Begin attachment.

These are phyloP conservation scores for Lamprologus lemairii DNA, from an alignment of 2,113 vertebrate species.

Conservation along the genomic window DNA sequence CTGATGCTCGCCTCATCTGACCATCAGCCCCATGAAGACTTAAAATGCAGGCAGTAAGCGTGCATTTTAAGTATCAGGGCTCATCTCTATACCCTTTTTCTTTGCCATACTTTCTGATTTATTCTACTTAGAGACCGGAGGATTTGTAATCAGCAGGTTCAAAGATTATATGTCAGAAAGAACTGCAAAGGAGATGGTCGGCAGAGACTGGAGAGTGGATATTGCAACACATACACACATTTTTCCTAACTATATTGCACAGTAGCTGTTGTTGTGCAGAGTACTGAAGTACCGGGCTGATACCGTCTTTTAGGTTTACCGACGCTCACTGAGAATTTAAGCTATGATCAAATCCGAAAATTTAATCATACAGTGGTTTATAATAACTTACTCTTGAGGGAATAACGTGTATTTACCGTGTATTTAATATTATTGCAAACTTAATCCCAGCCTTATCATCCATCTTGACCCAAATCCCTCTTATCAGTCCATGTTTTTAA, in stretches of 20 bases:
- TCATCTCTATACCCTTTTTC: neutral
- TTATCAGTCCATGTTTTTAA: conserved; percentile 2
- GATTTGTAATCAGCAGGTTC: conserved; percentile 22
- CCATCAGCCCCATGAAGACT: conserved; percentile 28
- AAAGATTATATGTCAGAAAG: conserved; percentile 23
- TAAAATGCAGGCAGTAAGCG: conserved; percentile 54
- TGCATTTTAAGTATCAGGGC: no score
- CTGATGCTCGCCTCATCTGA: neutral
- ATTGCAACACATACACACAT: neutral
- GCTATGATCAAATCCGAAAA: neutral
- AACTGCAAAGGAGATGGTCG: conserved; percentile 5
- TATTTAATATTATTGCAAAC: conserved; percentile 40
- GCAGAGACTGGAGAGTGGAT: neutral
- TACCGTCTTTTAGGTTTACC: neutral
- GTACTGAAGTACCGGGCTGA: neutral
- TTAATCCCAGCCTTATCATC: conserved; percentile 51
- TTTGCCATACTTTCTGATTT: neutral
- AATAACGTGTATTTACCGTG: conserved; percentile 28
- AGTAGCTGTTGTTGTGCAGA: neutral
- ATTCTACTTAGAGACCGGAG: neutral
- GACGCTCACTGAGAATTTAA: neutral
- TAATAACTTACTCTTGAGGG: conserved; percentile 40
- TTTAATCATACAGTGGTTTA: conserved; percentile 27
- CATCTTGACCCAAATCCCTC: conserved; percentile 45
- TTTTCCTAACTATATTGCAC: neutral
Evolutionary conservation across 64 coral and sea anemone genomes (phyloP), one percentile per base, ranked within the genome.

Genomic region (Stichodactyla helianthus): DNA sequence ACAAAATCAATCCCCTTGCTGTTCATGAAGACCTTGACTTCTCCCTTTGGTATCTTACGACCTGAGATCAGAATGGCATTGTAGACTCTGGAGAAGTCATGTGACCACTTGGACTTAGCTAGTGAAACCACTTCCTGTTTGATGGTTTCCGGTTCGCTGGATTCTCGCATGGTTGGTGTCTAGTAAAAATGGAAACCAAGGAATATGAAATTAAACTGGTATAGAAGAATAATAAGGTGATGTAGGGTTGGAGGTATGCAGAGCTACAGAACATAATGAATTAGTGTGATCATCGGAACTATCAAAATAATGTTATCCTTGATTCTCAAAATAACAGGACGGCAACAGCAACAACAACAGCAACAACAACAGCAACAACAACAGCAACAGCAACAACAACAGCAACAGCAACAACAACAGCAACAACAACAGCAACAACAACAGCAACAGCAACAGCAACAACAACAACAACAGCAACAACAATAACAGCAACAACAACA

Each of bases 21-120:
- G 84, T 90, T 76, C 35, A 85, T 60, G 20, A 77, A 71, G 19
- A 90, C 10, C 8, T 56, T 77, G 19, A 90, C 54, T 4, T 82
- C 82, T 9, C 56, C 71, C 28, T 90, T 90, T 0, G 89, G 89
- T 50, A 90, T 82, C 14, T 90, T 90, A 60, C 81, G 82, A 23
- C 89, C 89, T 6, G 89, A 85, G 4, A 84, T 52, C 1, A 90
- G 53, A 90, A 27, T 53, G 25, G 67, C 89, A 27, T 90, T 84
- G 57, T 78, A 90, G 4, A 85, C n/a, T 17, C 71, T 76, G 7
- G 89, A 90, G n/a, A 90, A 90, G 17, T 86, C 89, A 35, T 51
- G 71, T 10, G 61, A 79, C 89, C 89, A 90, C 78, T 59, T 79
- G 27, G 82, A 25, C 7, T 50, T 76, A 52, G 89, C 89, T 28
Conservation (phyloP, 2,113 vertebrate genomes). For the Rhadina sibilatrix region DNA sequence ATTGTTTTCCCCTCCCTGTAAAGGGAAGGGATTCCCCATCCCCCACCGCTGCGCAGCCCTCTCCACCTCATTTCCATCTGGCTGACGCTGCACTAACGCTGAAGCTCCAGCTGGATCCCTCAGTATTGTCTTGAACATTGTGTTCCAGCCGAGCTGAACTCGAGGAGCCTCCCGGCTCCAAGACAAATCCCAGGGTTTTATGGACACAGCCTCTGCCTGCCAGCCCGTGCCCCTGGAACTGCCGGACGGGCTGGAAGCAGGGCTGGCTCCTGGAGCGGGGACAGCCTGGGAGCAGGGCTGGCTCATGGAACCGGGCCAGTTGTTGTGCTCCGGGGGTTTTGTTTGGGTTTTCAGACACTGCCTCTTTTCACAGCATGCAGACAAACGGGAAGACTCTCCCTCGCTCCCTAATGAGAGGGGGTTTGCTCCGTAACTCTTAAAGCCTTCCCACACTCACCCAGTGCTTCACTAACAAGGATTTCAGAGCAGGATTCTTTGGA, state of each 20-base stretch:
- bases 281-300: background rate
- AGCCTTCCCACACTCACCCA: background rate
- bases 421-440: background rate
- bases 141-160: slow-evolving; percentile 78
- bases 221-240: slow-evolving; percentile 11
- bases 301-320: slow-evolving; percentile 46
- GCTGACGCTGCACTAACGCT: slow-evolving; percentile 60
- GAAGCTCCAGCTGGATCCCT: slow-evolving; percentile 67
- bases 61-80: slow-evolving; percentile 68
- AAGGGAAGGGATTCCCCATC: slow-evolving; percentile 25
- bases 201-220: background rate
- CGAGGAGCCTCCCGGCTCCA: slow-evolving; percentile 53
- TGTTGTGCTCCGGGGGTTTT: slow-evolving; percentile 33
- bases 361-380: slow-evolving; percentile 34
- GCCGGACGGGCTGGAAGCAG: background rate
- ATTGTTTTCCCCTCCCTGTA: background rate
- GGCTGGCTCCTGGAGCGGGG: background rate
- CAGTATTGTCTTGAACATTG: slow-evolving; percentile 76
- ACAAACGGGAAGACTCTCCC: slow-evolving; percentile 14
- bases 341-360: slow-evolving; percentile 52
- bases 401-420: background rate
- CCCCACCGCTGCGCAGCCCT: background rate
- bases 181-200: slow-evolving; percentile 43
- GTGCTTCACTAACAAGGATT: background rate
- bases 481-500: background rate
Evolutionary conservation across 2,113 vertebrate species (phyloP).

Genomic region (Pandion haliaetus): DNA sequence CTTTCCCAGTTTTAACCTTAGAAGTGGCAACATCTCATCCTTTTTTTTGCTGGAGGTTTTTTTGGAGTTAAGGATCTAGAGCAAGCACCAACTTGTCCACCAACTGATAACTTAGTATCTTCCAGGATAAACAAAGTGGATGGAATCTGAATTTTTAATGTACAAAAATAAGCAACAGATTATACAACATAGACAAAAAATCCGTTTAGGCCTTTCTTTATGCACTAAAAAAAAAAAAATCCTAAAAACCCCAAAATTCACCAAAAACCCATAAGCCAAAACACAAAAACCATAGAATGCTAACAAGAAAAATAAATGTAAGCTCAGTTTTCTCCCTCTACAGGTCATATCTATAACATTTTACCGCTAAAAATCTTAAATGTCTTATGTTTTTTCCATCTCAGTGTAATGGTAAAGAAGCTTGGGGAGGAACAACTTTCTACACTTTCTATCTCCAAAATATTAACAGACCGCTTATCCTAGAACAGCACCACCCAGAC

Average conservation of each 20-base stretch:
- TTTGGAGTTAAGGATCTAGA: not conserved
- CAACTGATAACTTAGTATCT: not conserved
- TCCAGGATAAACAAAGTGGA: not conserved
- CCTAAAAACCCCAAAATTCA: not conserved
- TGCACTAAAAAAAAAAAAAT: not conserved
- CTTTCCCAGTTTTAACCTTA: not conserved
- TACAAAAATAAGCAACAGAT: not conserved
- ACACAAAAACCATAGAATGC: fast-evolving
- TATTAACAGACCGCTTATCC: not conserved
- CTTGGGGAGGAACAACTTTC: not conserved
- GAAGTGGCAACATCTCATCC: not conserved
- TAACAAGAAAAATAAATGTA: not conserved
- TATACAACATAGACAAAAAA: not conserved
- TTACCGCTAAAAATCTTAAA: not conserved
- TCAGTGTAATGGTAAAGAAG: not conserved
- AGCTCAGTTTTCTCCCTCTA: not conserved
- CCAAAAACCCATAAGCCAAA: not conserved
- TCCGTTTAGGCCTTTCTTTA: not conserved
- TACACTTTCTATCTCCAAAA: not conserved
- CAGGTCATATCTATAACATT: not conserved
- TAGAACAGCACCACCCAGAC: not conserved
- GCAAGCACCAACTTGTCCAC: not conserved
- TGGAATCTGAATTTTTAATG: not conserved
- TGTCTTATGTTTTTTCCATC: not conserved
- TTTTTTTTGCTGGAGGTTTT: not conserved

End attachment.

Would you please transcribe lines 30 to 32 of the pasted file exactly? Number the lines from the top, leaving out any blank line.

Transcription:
Each of bases 21-120:
- G 84, T 90, T 76, C 35, A 85, T 60, G 20, A 77, A 71, G 19
- A 90, C 10, C 8, T 56, T 77, G 19, A 90, C 54, T 4, T 82